Have a Tax Question? Ask a Tax Expert
As you are a green card holder - you are required to file your tax return based on income level - and are required to report all your income worldwide.
In additional - you might be eligible for a foreign earned income exclusion.
As an US person living abroad - you may claim a foreign earned income exclusion.
The person may qualify for the foreign earned income exclusion - he/she should: -- Work and reside outside the United States for at least 330 days during the year, or -- Meet either the Bona Fide or Physical Presence tests.If the person qualifies, he/she may exclude up to $91,400 (2009 in foreign wages -- plus housing allowances (limited to 30% of the earned income exclusion).
To receive that exclusion - the taxpayer should file either form 2555 or 2555EZ.
Here are forms you likely need:
Please be aware that - the exclusion above will not affect self-employment taxes - only income taxes. Only earned income is excludable. For instance dividends, investment income, etc - are not excludable.
Please also be aware that this credit is not granted automatically - you need to file a tax return and claim the credit.
If the same income is taxable in the US and in a foreign country - you may claim a credit for taxes paid in a foreign country on your US tax return.
To determine the amount of credit -the person should use the form 1116 and attach it to his/her tax return. - http://www.irs.gov/pub/irs-pdf/f1116.pdf
Here are instructions - http://www.irs.gov/pub/irs-pdf/i1116.pdf
As you are a green card holder - your situation is not covered by tax treaties.
Let me know if you need any help.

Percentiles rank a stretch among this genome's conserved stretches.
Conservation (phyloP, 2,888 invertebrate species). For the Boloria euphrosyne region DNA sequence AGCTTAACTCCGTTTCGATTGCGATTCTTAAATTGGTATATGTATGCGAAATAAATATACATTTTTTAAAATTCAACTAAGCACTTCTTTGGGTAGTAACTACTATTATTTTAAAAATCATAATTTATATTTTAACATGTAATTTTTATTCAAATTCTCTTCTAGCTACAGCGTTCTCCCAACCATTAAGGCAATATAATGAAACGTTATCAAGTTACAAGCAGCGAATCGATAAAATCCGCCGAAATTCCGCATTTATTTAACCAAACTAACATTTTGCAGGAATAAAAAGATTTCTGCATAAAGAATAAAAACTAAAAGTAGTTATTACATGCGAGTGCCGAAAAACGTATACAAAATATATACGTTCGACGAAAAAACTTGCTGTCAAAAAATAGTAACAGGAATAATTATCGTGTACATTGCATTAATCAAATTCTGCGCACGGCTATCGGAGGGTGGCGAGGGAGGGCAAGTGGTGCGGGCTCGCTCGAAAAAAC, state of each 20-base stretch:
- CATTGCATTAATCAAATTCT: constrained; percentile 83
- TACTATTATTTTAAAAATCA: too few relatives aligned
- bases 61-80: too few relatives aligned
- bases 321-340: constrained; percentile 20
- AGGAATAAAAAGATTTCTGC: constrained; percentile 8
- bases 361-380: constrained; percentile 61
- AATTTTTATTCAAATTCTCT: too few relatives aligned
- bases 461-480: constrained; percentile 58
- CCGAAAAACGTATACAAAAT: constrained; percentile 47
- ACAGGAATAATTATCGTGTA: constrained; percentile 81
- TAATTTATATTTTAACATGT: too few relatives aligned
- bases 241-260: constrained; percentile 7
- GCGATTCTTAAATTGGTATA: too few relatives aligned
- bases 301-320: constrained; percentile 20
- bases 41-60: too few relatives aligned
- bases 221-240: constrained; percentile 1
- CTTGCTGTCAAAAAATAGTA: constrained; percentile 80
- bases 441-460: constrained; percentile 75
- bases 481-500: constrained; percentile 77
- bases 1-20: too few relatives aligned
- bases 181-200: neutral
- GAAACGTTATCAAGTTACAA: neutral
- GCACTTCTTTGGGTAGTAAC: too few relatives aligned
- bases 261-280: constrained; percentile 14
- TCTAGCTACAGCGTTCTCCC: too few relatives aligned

I was hoping for a more specific answer. Assuming that...
* I earn 300.000$ gross, all in Malaysia
* My wife doesn't earn anything
* I have a 1-year old son
* We live in Malaysia the entire year, going to the US for 2 weeks vacation a year
* Housing is provided free-of-charge by employer
* I have 500k$ on checking accounts in the US
* I have no further financial transactions, or assets (either real estate or other)
Under these conditions, do I end up paying taxes to the US over and above the taxes I (i.e., my employer pays) to Malaysia?
Anne - I'm still a bit confused.
A quick back-of-the-envelope on the income-tax part (forgetting about the 500k checking accounts) seems to suggest that I owe virtually nothing to the US:
Assuming 300,000$ gross income, an exchange rate of 3.43 Malaysian Ringit per US$ gives 1,029,144 RM.
300,000 lies between 195,850 and 349,700, yielding US tax amounts of 43,830.50 + 33% over (300,000-195,850) = total of 78,200$
If I understand Malaysian tax brackets correctly (http://fortunesense.blogspot.com/2009/01/malaysia-individual-income-tax-rate-for.html and http://www.hasil.gov.my/lhdnv3e/individuIndex.jsp?process=21000&menu=13&expandable=1), I'd pay 54,825 RM over the frist 250,000 RM, and 27% over the remainder of 779,144 RM, equating to 265,194 RM = 77,305$ .
I'm not sure where your 30% Malaysian rate comes from, or if the 28% quoted by http://asiatax.wordpress.com/2009/06/30/malaysia-tax-and-accounting-principles-at-a-glance/ is correct. In any case, a higher Malaysian tax-rate could only help me, since my employer would pay more tax to Malaysia, which I can deduct from my US taxes, can't I?
Is the above correct, and does it indeed mean I'd have to pay an extra 78,200-77,305 = 895$ extra tax to the US over and above what I (i.e. my employer) pays to Malaysia, presuming the 27% is indeed the correct max Malyasian tax rate?